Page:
Access a USB device connected to the TX2 over Ethernet


I’m looking to expose the USB port to be accessible over the native ethernet port of the TX2.

I have a software installed on a windows server on the same network as the TX2. The TX2 is in a remote location without keyboard, mouse or monitor. I’m wondering if I could configure the TX2 such that I can directly access the USB device from the windows server.


That depends what you mean, and it also depends on the USB device. Do you mean to have a program which goes over ethernet and accesses the device as if it is local USB to the Windows machine? That’s possible, but it is extremely involved.

If you mean to have a port on the Jetson, which plugs into the USB of the Windows machine (not via ethernet), then it depends more on the nature of the device.

Can you give more exact details of what the device is (such as whether it is a “standard” device using “standard” drivers? For example, a mouse, keyboard, data storage device, or camera will mostly be using standard drivers from a “standard class”, but some cameras will use a custom driver for control, and some devices require custom drivers from the manufacturer. The exact nature and what cable connects where is important as to just how much trouble this would be.

Thanks for your reply.

It would be a program that goes over ethernet and access the device as if it is local USB to the Windows machine. The device is an FTDI chip RS485 to USB converter. The RS485 to USB converter is used to interface between the USB port of the carrier board of the TX2 and the other serial board we need to control.


Is it correct that your USB serial UART has RS485 protocol support, and that the Jetson (and perhaps more devices) are using the UART wiring, while the USB end needs to reach the Windows computer? Or is it the reverse, whereby the USB goes to the Jetson, and the TX/RX and other wires need to reach Windows?

The USB connects to the Jetson Tx2 while the UART wiring connects to the other device.

Ideally I would have installed the program on the Jetson and run it from the Jetson to control the other device. But, firstly the program is a windows software and we can only use the software from a GUI. Secondly the Jetson is in a remote location and is connected to the windows server via the ethernet. Hence why I’m looking for a way to expose the USB port of the Jetson over the ethernet to make it seem like the USB is connected locally to the windows machine.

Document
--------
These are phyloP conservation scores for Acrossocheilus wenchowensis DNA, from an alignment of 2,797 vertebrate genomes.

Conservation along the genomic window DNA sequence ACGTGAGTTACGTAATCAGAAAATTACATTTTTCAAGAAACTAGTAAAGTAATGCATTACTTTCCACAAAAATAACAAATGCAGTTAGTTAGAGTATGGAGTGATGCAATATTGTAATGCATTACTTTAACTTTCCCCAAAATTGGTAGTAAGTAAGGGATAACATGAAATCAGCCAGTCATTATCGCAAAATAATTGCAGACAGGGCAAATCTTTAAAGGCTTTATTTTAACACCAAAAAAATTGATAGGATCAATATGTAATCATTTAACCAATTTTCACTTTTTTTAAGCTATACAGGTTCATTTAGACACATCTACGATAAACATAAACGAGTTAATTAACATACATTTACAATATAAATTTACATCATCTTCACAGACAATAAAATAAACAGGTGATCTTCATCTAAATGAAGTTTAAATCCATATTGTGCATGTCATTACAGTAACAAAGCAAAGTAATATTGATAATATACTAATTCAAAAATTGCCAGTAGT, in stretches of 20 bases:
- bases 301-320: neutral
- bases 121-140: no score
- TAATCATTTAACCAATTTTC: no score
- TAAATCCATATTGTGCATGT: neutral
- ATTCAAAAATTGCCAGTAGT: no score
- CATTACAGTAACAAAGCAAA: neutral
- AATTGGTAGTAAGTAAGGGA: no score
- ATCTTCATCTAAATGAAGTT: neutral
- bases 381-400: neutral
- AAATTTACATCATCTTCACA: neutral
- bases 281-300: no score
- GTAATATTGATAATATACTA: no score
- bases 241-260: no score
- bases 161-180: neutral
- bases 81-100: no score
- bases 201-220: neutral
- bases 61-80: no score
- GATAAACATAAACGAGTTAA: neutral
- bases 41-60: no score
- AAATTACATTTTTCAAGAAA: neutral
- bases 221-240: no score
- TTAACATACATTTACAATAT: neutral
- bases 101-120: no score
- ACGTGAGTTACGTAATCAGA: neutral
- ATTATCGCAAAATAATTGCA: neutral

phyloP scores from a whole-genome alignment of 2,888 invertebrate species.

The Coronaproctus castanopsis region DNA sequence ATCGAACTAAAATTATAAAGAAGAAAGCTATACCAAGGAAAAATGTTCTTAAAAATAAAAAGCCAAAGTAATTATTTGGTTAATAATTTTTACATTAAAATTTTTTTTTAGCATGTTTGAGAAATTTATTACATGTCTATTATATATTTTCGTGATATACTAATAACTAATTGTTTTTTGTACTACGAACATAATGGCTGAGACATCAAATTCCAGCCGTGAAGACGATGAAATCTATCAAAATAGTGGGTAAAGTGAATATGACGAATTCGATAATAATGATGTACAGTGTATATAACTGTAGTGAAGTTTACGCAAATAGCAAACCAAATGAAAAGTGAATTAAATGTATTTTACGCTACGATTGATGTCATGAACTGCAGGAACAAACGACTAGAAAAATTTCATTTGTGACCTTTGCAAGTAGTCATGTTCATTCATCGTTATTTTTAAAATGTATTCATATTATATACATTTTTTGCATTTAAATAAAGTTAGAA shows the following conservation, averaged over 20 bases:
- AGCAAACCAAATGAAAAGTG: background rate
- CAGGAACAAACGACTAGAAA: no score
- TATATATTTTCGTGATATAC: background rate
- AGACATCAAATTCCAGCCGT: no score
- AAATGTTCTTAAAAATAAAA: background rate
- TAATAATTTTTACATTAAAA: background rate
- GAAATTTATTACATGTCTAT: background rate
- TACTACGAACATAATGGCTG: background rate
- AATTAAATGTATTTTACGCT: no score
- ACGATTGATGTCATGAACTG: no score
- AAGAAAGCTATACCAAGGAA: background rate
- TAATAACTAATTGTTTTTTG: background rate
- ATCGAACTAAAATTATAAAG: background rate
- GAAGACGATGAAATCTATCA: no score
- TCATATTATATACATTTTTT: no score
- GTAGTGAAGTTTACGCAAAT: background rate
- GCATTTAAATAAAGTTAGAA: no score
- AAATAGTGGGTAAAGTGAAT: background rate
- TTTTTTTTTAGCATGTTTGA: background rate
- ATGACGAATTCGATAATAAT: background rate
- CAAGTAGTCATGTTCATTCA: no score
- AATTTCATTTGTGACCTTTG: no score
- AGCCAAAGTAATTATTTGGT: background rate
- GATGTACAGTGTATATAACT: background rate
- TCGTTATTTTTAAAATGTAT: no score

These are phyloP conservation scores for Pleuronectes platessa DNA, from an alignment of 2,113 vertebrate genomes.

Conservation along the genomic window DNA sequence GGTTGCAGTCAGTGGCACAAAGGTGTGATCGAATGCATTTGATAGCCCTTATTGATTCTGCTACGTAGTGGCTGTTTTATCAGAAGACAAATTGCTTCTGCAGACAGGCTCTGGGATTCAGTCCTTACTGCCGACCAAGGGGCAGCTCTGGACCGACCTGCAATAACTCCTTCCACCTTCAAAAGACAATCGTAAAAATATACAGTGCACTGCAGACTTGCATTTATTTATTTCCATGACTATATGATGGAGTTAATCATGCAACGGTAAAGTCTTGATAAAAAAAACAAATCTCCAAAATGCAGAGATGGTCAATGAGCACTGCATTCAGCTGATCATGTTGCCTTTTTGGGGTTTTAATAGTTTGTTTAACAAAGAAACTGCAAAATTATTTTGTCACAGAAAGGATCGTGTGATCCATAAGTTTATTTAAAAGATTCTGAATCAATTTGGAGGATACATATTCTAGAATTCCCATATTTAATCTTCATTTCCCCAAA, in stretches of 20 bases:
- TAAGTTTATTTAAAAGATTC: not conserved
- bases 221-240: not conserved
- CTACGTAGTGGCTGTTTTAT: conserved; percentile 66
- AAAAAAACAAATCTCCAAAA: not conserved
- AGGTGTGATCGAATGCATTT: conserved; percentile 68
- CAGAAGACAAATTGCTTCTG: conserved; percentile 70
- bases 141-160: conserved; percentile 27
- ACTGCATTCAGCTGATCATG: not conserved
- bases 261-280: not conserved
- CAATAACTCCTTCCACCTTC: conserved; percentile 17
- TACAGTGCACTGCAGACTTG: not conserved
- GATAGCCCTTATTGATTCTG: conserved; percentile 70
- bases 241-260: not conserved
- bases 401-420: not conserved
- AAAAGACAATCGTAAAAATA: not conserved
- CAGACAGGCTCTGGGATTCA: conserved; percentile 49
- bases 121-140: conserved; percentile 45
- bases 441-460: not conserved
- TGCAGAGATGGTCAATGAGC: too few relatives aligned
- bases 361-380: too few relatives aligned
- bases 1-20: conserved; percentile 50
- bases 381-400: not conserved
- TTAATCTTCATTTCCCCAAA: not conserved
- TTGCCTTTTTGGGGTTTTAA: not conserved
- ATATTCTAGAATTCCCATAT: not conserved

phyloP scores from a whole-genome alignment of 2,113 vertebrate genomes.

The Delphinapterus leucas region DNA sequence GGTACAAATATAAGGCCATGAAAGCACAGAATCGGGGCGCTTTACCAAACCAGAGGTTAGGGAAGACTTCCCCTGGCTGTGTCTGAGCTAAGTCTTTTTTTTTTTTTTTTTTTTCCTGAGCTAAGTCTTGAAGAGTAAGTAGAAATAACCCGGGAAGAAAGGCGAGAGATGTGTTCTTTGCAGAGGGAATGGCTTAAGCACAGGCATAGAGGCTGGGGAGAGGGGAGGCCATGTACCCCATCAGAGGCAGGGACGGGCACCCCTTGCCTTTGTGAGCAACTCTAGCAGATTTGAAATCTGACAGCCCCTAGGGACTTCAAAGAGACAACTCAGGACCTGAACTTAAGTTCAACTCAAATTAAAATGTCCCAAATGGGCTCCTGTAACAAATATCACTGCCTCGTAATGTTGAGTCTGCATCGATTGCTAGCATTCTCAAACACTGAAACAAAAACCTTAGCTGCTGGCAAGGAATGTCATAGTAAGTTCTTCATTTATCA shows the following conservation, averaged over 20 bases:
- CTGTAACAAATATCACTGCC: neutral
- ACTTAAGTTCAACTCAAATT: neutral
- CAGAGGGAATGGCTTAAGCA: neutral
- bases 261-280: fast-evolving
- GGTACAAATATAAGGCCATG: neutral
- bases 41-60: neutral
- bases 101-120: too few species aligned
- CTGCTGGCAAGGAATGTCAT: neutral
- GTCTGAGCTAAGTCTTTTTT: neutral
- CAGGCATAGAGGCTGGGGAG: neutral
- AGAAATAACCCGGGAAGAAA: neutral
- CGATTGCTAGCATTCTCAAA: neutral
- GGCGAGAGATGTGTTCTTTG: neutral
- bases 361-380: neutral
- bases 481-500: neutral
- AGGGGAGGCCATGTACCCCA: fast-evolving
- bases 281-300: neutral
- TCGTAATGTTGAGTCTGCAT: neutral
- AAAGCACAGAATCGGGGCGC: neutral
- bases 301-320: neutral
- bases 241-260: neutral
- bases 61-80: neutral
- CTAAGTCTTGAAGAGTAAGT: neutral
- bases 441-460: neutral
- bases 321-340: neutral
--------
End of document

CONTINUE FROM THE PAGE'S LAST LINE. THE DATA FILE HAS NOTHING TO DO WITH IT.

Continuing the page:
If you monitor “dmesg --follow” on the Jetson, and then plug in the USB device, what log lines are added from the USB plug-in? Is it correct that this device already functions on the Jetson the way you want it to when connecting to the other device over UART, and that only connectivity to the Windows system is in question?

I can’t say for certain, but I think there are some USB-to-ethernet devices used by some server farms and data centers already which do this. Basically, you plug it in to USB, and then the ethernet into the device. These would have drivers at the Windows side.

To export this one device to ethernet would be possible, but it would be some seriously difficult work. You’d then also need to develop your own driver on Windows.

Regarding devices already set up for converting USB over ethernet, this might still not be enough. I say this because most of the software for creating virtual USB devices will only work with “standard” devices (devices using standard drivers, e.g., HID class such as keyboard/mouse, mass storage class such as USB hard drives, so on). Serial UARTs (regardless of a PHY that is RS232 or RS485) are not standard. Those devices quite often have a driver already installed since they are so common, but they are specific to the chipset (FTDI is likely the most common). This means it is a custom driver, and one might need the driver source code to modify to expose it to a networking program (perhaps not too difficult on the Linux side if you have driver source code, but it still would not be “simple”).

Instead of exposing this as a USB device over ethernet you might consider writing software on the Jetson which simply works with the device with the ability to pipe a network connection to/from the device. I’m not sure about the RS485 additions since I don’t have any RS485 devices, but if it were just RS232 then it would read or write to a device special file (with ioctl calls if you need to administrate the device, e.g., to change RTS/CTS modes or change baud rates). I don’t have any RS485 devices, so I can’t tell you how it deals with multiple device addresses from the user space software side (maybe it has more than one device special file, or maybe it uses an ioctl call to switch device address, don’t know).

It is possible to write a program on Windows which looks like a serial UART, and have a program like PuTTY talk to it and not care whether it is virtual or physical. It won’t be easy and you’ll need to know how to write drivers on Windows. Perhaps it is just user space software on Linux.

I can’t vouch for this, but it might be of interest:
(keep in mind that the Linux side software requires 64-bit ARM architecture)